I've admired these blocks on various blogs, and been wanting to make some myself. Some sources call them "Sticks" (as in the book "Freddy & Gwen Collaborate Again"). Others call them "insertion strip blocks". At any rate, it seemed a simple enough slice-and-stitch proposal.
But I forgot something. If you want the second insertion strip to be visually aligned from one side of the first strip to the other within the block (and I do), then the piecing becomes a bit trickier. You can see four blocks looking the way I want them to in the photo below. That's because they were the last blocks sewn.
The first block I pieced was way off kilter. Uh oh! Deciding I could not accept that look in the blocks, I knew I needed to refine my technique. And because the seams fall at various angles within the block, no two blocks were alike. So my approach to sewing was to just jockey the pieces around, pinning and eyeballing, flipping them right side up to check, until they "looked right". And little by little, they got more "right". Right, by defnintion then, is "inside my comfort zone". I've seen quilts made from insertion strip blocks that are randomly joined. And I like them. I'm just not quite there in my blocks at this point. I don't mind at all that the strips won't line up at the edges of the blocks when set together. That's a good part of the plan. But inside the blocks? Another story.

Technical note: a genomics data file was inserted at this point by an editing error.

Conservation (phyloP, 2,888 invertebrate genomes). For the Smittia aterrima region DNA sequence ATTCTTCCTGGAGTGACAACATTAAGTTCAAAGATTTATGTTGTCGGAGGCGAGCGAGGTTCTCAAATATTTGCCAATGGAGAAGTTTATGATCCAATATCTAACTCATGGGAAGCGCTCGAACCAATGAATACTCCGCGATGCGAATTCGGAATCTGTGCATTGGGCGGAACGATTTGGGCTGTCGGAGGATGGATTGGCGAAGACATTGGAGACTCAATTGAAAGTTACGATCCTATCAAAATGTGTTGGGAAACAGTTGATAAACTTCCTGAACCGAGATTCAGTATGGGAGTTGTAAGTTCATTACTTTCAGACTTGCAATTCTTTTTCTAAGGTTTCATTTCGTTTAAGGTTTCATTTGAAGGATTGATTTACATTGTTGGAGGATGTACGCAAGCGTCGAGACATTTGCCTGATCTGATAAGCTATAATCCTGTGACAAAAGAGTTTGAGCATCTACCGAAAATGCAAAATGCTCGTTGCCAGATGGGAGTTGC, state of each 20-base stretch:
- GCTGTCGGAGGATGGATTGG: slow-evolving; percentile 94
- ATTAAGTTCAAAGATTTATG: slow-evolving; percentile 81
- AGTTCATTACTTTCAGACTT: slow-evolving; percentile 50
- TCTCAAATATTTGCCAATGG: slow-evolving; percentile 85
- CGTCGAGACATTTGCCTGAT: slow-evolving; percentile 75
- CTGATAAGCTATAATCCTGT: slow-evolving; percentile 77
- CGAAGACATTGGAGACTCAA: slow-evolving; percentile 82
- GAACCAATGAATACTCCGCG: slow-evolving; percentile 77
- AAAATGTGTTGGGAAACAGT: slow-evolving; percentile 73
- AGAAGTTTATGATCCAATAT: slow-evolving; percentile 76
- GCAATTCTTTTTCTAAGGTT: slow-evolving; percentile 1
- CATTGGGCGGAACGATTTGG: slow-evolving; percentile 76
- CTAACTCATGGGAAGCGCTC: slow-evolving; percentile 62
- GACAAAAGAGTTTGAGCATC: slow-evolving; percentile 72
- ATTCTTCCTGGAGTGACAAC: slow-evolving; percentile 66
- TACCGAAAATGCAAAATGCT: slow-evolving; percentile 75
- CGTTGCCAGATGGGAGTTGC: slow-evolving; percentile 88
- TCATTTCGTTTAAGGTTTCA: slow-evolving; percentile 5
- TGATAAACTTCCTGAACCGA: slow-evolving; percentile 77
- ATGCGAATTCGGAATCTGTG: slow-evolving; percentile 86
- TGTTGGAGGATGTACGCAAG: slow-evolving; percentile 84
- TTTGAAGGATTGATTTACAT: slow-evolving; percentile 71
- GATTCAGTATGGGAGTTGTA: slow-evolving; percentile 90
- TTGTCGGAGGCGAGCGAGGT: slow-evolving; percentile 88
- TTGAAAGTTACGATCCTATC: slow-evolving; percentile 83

You can see in this photo of four blocks how "wrong" looks from my perspective. But now that I study the photo, I think I can include these in the quilt, and be okay with it. I'm warming up to these blocks! They certainly become easier and quicker to piece when they are more random. Yeah... they'll be fine.